Jackie Kay was upgraded from OSRF intern to full-time software engineer in 2014. Her background includes robotics education and path planning for autonomous lunar rovers. More recently, she’s been working on bringing real-time computing to ROS 2.
Real-time computing isn’t about computing at a certain speed— it’s about computing on schedule. It means that your system can return data reliably and on time, in situations where responding late is usually bad thing; and sometimes a really bad thing. Hard real-time computing is important in safety critical applications (like nuclear reactors, spacecraft, and autonomous vehicles), when taking too long thinking about something could result in a figurative or literal crash — or both. Soft real-time computing is a bit more forgiving, in that things running behind have a cost, but the data are still usable, as with packets arriving out of order while streaming video. And in between there’s firm real-time computing, where missing deadlines is definitely bad but nothing explodes (or things only explode a little bit), like on a robotic assembly line.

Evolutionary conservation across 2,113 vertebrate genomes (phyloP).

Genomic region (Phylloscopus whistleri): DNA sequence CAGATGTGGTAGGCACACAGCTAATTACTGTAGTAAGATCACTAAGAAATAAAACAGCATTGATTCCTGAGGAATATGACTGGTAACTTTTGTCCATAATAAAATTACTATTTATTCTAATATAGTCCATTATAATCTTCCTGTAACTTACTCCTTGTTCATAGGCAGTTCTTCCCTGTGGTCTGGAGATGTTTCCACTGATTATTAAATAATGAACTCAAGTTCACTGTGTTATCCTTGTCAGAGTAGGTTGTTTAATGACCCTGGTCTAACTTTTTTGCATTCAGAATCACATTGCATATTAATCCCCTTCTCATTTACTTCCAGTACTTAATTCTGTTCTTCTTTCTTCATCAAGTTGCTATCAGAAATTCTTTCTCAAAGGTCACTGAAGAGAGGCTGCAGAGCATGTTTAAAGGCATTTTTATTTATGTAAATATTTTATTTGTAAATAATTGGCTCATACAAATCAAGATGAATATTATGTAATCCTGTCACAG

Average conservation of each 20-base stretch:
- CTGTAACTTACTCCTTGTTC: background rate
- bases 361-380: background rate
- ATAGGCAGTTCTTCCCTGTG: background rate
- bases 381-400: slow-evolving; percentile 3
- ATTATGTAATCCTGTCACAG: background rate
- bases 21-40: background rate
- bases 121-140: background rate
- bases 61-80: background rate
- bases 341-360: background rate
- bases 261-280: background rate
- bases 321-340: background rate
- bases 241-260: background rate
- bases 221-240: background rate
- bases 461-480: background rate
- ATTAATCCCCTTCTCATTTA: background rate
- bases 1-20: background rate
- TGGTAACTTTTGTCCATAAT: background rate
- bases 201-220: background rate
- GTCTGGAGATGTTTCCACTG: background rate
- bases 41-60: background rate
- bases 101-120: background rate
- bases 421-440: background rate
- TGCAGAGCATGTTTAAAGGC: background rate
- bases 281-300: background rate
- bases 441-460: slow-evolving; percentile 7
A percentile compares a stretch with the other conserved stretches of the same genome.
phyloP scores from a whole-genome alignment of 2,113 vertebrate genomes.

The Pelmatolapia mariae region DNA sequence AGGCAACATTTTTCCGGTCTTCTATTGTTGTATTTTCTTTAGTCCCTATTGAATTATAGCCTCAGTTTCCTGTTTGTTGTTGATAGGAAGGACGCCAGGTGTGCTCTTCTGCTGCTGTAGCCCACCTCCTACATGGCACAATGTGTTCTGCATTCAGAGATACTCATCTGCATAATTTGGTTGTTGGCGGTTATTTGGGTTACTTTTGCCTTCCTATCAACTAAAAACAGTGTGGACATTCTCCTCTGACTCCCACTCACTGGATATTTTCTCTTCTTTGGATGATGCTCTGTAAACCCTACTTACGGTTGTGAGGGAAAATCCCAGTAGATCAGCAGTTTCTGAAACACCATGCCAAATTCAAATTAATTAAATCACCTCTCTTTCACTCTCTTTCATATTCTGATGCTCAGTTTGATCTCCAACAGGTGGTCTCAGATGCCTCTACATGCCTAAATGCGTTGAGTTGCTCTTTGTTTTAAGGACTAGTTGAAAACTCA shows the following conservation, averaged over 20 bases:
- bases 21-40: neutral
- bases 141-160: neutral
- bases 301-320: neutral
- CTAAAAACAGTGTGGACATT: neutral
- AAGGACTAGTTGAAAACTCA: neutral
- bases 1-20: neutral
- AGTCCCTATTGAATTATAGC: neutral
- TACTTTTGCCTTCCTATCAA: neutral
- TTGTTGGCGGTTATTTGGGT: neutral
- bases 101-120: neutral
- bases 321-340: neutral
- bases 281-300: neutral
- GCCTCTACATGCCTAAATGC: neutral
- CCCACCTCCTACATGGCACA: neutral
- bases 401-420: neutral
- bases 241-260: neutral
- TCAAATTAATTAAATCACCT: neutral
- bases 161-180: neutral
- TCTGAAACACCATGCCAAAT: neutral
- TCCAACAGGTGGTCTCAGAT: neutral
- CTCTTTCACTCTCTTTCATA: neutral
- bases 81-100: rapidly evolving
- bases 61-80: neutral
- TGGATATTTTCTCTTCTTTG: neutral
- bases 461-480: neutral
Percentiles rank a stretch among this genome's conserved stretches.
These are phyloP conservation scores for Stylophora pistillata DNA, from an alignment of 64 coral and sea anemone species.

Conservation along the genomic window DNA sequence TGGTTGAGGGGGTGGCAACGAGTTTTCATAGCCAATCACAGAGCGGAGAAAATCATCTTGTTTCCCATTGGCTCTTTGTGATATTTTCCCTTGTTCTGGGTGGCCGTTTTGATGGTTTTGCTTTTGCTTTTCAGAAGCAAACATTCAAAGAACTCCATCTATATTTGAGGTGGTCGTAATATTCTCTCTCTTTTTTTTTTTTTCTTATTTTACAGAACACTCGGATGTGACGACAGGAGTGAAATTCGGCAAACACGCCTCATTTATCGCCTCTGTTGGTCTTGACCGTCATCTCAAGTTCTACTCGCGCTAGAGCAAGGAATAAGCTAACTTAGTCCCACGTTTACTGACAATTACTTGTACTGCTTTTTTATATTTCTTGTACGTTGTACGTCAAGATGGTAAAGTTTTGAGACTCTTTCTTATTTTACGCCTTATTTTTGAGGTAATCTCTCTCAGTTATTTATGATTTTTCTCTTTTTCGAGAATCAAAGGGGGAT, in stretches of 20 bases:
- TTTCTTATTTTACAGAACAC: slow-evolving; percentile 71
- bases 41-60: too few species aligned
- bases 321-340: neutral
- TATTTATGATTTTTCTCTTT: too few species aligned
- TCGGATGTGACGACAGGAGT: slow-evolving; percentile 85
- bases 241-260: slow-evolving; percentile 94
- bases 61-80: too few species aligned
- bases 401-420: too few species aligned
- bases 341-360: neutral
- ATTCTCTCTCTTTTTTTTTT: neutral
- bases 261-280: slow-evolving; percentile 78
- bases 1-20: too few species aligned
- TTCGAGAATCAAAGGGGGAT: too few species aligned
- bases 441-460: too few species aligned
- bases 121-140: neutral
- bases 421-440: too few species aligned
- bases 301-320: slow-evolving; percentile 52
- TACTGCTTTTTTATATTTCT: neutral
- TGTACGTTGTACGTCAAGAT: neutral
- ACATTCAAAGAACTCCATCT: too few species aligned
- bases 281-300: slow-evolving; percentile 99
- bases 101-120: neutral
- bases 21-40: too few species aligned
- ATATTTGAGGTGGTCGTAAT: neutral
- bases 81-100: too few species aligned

Making a system that’s adaptable and reliable, especially in the context of commercialization, often requires real-time computing, and this is why integrating real-time compatibility is one of the primary goals of ROS 2. Jackie’s keynote addresses many of the technical details underlying the ROS 2 real-time approach, including scheduling, memory management, node design, and communications strategies. To illustrate the improvements that ROS 2 has over ROS, Jackie shares benchmarking results of a ROS 2 demo running in real-time, showing that even under stress, implementing a high performance soft real-time system in ROS 2 looks promising.
To try real-time computing in ROS 2 for yourself, you can download an Alpha release and play around with a demo here: https://github.com/ros2/ros2/wiki/Real-Time-Programming
Next up: Dave Coleman (University of Colorado Boulder)
Check out last week’s post: State of ROS 2